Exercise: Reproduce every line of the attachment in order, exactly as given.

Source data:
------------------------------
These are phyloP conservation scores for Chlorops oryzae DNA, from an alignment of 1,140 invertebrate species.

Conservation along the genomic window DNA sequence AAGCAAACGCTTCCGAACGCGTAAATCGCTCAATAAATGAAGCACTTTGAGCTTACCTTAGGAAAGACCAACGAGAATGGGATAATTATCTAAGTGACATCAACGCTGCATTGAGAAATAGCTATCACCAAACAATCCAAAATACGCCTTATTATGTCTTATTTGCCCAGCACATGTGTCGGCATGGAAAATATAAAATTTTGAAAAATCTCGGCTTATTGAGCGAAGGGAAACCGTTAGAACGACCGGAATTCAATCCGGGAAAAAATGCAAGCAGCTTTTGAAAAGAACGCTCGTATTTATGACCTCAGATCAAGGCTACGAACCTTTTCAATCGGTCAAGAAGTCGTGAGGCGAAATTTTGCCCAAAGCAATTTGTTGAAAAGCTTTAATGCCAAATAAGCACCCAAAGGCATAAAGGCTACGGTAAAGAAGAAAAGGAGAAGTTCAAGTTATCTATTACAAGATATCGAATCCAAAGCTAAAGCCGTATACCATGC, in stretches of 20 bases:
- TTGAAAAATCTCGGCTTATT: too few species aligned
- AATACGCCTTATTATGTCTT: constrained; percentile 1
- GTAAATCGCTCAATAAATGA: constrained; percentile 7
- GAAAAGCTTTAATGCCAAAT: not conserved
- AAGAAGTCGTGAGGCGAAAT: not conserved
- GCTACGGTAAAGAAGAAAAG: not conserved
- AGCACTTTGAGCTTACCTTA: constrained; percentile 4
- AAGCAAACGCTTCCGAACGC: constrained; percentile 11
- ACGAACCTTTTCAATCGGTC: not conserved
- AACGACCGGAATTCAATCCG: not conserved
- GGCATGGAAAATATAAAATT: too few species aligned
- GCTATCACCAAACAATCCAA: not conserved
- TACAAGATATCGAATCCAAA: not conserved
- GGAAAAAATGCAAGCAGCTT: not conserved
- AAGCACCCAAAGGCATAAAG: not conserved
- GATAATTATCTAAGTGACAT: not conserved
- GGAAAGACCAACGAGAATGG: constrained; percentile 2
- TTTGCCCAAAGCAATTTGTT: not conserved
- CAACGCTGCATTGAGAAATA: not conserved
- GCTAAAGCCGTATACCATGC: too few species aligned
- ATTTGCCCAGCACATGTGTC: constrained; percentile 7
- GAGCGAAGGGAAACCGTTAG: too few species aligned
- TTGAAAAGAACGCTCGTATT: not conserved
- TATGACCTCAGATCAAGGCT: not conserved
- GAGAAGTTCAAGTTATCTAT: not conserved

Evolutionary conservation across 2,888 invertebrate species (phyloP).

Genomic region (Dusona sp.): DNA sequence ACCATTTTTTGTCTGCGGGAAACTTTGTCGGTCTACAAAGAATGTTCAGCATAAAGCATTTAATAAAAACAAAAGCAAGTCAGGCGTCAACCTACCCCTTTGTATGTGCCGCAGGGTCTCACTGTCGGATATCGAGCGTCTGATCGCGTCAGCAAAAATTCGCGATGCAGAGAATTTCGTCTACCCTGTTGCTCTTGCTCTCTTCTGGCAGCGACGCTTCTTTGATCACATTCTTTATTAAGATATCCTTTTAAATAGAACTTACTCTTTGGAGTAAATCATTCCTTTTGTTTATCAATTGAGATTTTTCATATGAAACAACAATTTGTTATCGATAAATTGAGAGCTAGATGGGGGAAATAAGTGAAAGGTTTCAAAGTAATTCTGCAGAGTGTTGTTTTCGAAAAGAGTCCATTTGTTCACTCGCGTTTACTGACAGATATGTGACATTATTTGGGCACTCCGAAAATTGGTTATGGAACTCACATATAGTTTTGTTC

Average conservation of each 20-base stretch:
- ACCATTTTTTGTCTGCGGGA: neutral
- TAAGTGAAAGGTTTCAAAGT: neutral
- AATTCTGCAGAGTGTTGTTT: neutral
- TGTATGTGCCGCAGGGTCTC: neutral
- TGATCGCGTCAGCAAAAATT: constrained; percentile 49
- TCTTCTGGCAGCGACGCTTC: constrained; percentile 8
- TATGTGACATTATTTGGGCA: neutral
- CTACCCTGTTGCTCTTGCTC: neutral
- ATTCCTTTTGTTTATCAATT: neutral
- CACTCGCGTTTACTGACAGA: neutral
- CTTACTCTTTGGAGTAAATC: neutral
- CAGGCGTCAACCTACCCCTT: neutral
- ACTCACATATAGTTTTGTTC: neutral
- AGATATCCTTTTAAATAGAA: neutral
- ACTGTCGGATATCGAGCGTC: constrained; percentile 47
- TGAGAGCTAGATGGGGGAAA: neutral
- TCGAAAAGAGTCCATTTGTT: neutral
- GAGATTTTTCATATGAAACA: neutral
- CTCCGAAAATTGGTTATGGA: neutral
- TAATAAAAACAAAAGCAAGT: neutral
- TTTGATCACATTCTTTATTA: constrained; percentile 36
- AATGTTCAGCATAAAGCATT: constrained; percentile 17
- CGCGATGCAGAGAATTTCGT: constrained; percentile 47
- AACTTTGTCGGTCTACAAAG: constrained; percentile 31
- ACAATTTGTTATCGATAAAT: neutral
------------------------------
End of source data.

These are phyloP conservation scores for Chlorops oryzae DNA, from an alignment of 1,140 invertebrate species.

Conservation along the genomic window DNA sequence AAGCAAACGCTTCCGAACGCGTAAATCGCTCAATAAATGAAGCACTTTGAGCTTACCTTAGGAAAGACCAACGAGAATGGGATAATTATCTAAGTGACATCAACGCTGCATTGAGAAATAGCTATCACCAAACAATCCAAAATACGCCTTATTATGTCTTATTTGCCCAGCACATGTGTCGGCATGGAAAATATAAAATTTTGAAAAATCTCGGCTTATTGAGCGAAGGGAAACCGTTAGAACGACCGGAATTCAATCCGGGAAAAAATGCAAGCAGCTTTTGAAAAGAACGCTCGTATTTATGACCTCAGATCAAGGCTACGAACCTTTTCAATCGGTCAAGAAGTCGTGAGGCGAAATTTTGCCCAAAGCAATTTGTTGAAAAGCTTTAATGCCAAATAAGCACCCAAAGGCATAAAGGCTACGGTAAAGAAGAAAAGGAGAAGTTCAAGTTATCTATTACAAGATATCGAATCCAAAGCTAAAGCCGTATACCATGC, in stretches of 20 bases:
- TTGAAAAATCTCGGCTTATT: too few species aligned
- AATACGCCTTATTATGTCTT: constrained; percentile 1
- GTAAATCGCTCAATAAATGA: constrained; percentile 7
- GAAAAGCTTTAATGCCAAAT: not conserved
- AAGAAGTCGTGAGGCGAAAT: not conserved
- GCTACGGTAAAGAAGAAAAG: not conserved
- AGCACTTTGAGCTTACCTTA: constrained; percentile 4
- AAGCAAACGCTTCCGAACGC: constrained; percentile 11
- ACGAACCTTTTCAATCGGTC: not conserved
- AACGACCGGAATTCAATCCG: not conserved
- GGCATGGAAAATATAAAATT: too few species aligned
- GCTATCACCAAACAATCCAA: not conserved
- TACAAGATATCGAATCCAAA: not conserved
- GGAAAAAATGCAAGCAGCTT: not conserved
- AAGCACCCAAAGGCATAAAG: not conserved
- GATAATTATCTAAGTGACAT: not conserved
- GGAAAGACCAACGAGAATGG: constrained; percentile 2
- TTTGCCCAAAGCAATTTGTT: not conserved
- CAACGCTGCATTGAGAAATA: not conserved
- GCTAAAGCCGTATACCATGC: too few species aligned
- ATTTGCCCAGCACATGTGTC: constrained; percentile 7
- GAGCGAAGGGAAACCGTTAG: too few species aligned
- TTGAAAAGAACGCTCGTATT: not conserved
- TATGACCTCAGATCAAGGCT: not conserved
- GAGAAGTTCAAGTTATCTAT: not conserved

Evolutionary conservation across 2,888 invertebrate species (phyloP).

Genomic region (Dusona sp.): DNA sequence ACCATTTTTTGTCTGCGGGAAACTTTGTCGGTCTACAAAGAATGTTCAGCATAAAGCATTTAATAAAAACAAAAGCAAGTCAGGCGTCAACCTACCCCTTTGTATGTGCCGCAGGGTCTCACTGTCGGATATCGAGCGTCTGATCGCGTCAGCAAAAATTCGCGATGCAGAGAATTTCGTCTACCCTGTTGCTCTTGCTCTCTTCTGGCAGCGACGCTTCTTTGATCACATTCTTTATTAAGATATCCTTTTAAATAGAACTTACTCTTTGGAGTAAATCATTCCTTTTGTTTATCAATTGAGATTTTTCATATGAAACAACAATTTGTTATCGATAAATTGAGAGCTAGATGGGGGAAATAAGTGAAAGGTTTCAAAGTAATTCTGCAGAGTGTTGTTTTCGAAAAGAGTCCATTTGTTCACTCGCGTTTACTGACAGATATGTGACATTATTTGGGCACTCCGAAAATTGGTTATGGAACTCACATATAGTTTTGTTC

Average conservation of each 20-base stretch:
- ACCATTTTTTGTCTGCGGGA: neutral
- TAAGTGAAAGGTTTCAAAGT: neutral
- AATTCTGCAGAGTGTTGTTT: neutral
- TGTATGTGCCGCAGGGTCTC: neutral
- TGATCGCGTCAGCAAAAATT: constrained; percentile 49
- TCTTCTGGCAGCGACGCTTC: constrained; percentile 8
- TATGTGACATTATTTGGGCA: neutral
- CTACCCTGTTGCTCTTGCTC: neutral
- ATTCCTTTTGTTTATCAATT: neutral
- CACTCGCGTTTACTGACAGA: neutral
- CTTACTCTTTGGAGTAAATC: neutral
- CAGGCGTCAACCTACCCCTT: neutral
- ACTCACATATAGTTTTGTTC: neutral
- AGATATCCTTTTAAATAGAA: neutral
- ACTGTCGGATATCGAGCGTC: constrained; percentile 47
- TGAGAGCTAGATGGGGGAAA: neutral
- TCGAAAAGAGTCCATTTGTT: neutral
- GAGATTTTTCATATGAAACA: neutral
- CTCCGAAAATTGGTTATGGA: neutral
- TAATAAAAACAAAAGCAAGT: neutral
- TTTGATCACATTCTTTATTA: constrained; percentile 36
- AATGTTCAGCATAAAGCATT: constrained; percentile 17
- CGCGATGCAGAGAATTTCGT: constrained; percentile 47
- AACTTTGTCGGTCTACAAAG: constrained; percentile 31
- ACAATTTGTTATCGATAAAT: neutral